Composition: The APG consists of 41 member jurisdictions and a number of observer jurisdictions and international/regional observer organisations. Under the APG’s Terms of Reference (updated 2012) membership is available for jurisdictions with a presence in the Asia-Pacific region who commit to the policy objectives of the organisation including undergoing a mutual evaluation (peer review) to determine the level of compliance of the member with the international standards against money laundering and terrorist financing. Observer status is available to any jurisdiction in the Asia-Pacific region interested in becoming a member or any other jurisdiction which supports the goals and work of the APG. International organisations which support the work of the APG may also join as supporting observers.
Role of members: Jurisdictions that join the APG, either as members or as observers, must commit to implement the international standards against money laundering, the financing of terrorism and proliferation financing (WMD), in particular the Recommendations of the Financial Action Task Force (FATF). These standards were substantially updated in 2012 and are supplemented by a complex assessment methodology in 2013 which forms the benchmark for mutual evaluations.
Total expense ratio
Securities and Exchange Board of India (SEBI) has announced changes to total expense ratio (TER) of mutual funds. Mutual funds are investments where an investor entrusts his/her money with an investment manager (of an asset management company) to manage the money smartly and efficiently. This money management comes at a cost, which is usually charged as a percentage of the investment. The official regulator of mutual funds has laid down rules on how much an asset management company can charge an investor to manage their funds. For an investor this is important because it is a charge (called total expense ratio or TER in short) levied on their investment, and the money they get back from their investment is reduced by this figure. So, for an investor, TER is an important number to focus on since it has a direct impact on their returns. However, it is not the only number to look at and investors should evaluate funds based on various parameters such as consistency of performance and risk levels. SEBI has, across the board, lowered the TER that a fund house can charge its investors. The reduction is higher for larger funds and lower for smaller funds — larger and smaller being a measure of how much money a fund manages.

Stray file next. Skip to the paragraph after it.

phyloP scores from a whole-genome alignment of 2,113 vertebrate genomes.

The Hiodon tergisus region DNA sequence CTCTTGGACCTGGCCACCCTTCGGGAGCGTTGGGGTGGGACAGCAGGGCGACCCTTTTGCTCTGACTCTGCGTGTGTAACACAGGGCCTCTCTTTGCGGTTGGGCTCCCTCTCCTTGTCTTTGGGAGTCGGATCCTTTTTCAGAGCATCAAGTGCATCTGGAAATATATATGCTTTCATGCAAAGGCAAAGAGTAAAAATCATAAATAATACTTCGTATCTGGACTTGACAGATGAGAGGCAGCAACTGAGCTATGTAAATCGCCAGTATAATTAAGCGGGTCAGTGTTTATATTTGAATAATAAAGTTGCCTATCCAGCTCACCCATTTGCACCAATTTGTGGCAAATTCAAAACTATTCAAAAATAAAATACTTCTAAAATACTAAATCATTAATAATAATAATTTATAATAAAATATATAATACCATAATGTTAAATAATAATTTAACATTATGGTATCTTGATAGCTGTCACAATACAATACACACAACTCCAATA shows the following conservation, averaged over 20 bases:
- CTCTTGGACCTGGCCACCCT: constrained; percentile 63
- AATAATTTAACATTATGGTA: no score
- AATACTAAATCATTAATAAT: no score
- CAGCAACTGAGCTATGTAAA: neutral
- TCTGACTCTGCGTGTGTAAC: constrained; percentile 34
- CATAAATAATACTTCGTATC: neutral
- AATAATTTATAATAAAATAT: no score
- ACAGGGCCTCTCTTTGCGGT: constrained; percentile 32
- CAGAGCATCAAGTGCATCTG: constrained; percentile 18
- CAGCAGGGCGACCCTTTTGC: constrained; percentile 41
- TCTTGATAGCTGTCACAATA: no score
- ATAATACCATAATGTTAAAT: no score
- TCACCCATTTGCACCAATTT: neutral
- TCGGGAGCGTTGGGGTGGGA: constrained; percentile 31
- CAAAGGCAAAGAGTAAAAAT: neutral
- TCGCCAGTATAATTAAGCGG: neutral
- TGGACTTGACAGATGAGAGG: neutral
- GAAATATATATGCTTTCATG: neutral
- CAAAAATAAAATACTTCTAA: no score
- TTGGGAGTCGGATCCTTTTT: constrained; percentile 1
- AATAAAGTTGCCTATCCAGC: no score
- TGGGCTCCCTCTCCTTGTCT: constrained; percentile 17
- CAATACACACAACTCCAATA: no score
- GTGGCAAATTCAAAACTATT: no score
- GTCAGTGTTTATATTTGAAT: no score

Finance and Corporate Affairs Ministry has launched a web portal which is a transformative initiative in MSME credit space. The web portal psbloansin59minutes.com will enable in principle approval for MSME loans up to Rs. 1 crore within 59 minutes from SIDBI and 5 Public Sector Banks (PSBs). It is one of its kind platforms in MSME segment which integrates advanced fintech to ensure seamless loan approval and management. The loans are undertaken without human intervention till sanction and or disbursement stage. The Portal sets a new benchmark in loan processing and reduces the turnaround time from 20-25 days to 59 minutes. Subsequent to this in principle approval, the loan will be disbursed in 7-8 working days. The solution uses sophisticated algorithms to read and analyse data points from various sources such as IT returns, GST data, bank statements, MCA21 etc. in less than an hour while capturing the applicant’s basic details. The system simplifies the decision making process for a loan officer as the final output provides a summary of credit, valuation and verification on a user-friendly dashboard in real time.
Mobile Application “Jan Dhan Darshak”
Department of Financial Services (DFS), Ministry of Finance and National Informatics Centre (NIC) has jointly developed a mobile app called Jan Dhan Darshak as a part of financial inclusion (FI) initiative. As the name suggests, this app will act as a guide for the common people in locating a financial service touch point at a given location in the country. The app will be in a unique position to provide a citizen centric platform for locating financial service touch points across all providers such as banks, post office, CSC, etc. These services could be availed as per the needs and convenience of the common people.
Some of the salient features of this App are as follows: Find nearby Financial touch points, based on current location (Branches/ATM/Post offices). Search by place name. Search by place name also available with Voice Interface. Phone number of bank branches available in app, with the facility of call button for integrated dialing. Users’ feedback will go directly to the concerned bank for carrying out the necessary updation in data on financial touch points.